“There’s a desire for a graceful faith that welcomes all the diversity within the community. When I asked my core group of leaders to join me in starting this church, they responded, ‘we thought you would never ask,’” Rev. Pedro says, “because people love to gather in community, to celebrate it, and to worship a God that gives you freedom, that liberates you.”

Despite this, he has found that when many LGBTQ families in the Latino community attend worship, they hear something judgmental about people that they love, such as their children, grandchildren, and even themselves. Comunidad Limen is a place where they are safe from experiencing any of that and can hear about a God of love, a God of welcome.

That is certainly true for the families that attended Rev. Pedro’s Sahuarita congregation 15 years ago, who are the same families that are attending his Tucson one. It’s true for folks in Mexico or in California who are now having intimate conversations about their faith, or for the grandparents who tearfully told Rev. Pedro that Comunidad Limen was the first church they’d heard about where everyone’s identity is valid.

Multiple generations take part in coloring praying mandalas, where each color represents a different prayer need.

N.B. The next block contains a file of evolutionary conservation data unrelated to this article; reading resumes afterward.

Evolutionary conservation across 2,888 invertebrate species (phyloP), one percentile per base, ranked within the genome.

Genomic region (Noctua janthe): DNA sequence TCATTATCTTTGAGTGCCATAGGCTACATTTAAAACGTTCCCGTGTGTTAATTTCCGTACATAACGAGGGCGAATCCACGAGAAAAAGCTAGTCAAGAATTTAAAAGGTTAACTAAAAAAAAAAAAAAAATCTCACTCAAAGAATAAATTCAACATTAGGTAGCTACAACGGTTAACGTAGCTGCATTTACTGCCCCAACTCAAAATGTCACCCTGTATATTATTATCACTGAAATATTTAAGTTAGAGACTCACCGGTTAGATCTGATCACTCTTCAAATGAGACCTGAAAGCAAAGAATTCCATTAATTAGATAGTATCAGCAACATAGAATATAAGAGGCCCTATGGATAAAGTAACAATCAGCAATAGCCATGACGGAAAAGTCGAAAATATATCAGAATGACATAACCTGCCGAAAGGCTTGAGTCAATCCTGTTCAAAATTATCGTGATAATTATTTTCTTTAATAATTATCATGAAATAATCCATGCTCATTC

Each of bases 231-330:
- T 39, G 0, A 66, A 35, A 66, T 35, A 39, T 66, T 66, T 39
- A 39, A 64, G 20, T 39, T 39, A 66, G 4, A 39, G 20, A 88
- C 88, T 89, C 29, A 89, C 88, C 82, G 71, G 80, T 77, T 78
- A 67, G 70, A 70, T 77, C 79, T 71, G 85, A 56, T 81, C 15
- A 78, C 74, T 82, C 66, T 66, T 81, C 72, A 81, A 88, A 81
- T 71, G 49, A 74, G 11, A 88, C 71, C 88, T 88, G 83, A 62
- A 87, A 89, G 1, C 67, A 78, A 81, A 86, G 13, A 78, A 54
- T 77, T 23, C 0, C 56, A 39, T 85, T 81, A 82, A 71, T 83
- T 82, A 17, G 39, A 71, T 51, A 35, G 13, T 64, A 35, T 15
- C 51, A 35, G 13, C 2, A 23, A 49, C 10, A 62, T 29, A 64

“That’s why we wanted to create a community that wasn’t bound by geographical location,” he shares, “but rather, a community that attends to the needs of people where they are.”

To that end, Comunidad Limen’s leadership is working with Alliance Q to expand its Familias Incluyentes ministry, where LGBTQ families share their stories with one another online, across the U.S.

“We found that a lot of the families in our community have never had a safe space to share their struggles and joys,” Rev. Pedro discloses, “without someone like a family member or friend judging.”

But even though many of the interactions among Comunidad Limen’s members are virtual, the church does conduct its ministry right on the Arizona-Mexico border and Rev. Pedro is keenly aware of what that means for his community, many members of which are immigrants.

“Our bodies never leave this space of liminality. Our faith doesn’t either. Our last names are hyphenated, our identity as Mexican-Americans is always hyphenated,” he muses. “The same thing happens in our faith journeys.”

While he describes this latest destination on his own journey as “practicing bold faith,” Rev. Pedro is also simply providing something that has been denied to so many queer Latino families – a place of worship where they and their children are welcomed with open arms, where their faith and orientations aren’t viewed as incongruous, and where they can feel liberated and loved.

“Creating a community based on love and grace takes longer, but it’s harder to break apart,” finishes Rev. Pedro. “And that’s what we’re experiencing here.”